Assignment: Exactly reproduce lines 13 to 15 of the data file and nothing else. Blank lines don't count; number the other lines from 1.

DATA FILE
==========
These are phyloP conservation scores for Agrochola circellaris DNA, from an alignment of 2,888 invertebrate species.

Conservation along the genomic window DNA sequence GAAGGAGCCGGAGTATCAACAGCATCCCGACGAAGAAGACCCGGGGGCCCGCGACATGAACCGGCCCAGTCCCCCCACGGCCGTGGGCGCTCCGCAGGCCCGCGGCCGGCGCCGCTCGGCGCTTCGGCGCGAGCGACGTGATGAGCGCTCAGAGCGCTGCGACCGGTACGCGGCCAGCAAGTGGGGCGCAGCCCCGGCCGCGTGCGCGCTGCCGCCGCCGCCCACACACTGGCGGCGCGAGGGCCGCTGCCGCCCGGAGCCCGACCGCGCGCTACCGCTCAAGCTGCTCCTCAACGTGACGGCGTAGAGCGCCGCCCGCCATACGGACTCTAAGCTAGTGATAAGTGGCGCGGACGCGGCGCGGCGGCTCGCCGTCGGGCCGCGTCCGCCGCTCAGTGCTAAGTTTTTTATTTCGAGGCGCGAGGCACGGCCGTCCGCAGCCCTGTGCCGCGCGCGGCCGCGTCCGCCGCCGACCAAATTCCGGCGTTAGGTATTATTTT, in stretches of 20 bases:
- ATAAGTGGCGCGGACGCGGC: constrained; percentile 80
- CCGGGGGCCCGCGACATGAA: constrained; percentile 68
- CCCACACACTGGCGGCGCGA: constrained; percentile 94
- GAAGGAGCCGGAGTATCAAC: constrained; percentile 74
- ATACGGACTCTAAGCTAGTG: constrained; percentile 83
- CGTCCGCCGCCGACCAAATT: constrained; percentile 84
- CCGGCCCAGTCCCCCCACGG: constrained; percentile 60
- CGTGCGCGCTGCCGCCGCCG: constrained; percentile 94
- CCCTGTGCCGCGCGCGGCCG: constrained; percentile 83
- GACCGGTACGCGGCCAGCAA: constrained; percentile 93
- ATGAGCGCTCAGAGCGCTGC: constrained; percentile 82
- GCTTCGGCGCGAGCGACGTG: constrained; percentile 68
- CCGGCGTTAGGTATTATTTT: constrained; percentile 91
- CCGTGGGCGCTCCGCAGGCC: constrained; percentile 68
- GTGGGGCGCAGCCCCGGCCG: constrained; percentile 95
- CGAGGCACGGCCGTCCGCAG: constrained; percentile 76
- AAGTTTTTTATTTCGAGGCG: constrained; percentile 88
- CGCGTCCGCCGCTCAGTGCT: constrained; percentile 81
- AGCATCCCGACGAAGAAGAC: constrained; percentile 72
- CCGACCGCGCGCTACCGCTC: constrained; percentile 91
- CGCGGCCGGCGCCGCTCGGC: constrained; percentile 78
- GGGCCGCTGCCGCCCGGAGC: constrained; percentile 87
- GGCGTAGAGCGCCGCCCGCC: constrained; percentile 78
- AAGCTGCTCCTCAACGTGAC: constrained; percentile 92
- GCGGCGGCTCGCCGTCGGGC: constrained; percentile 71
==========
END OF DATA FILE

- ATGAGCGCTCAGAGCGCTGC: constrained; percentile 82
- GCTTCGGCGCGAGCGACGTG: constrained; percentile 68
- CCGGCGTTAGGTATTATTTT: constrained; percentile 91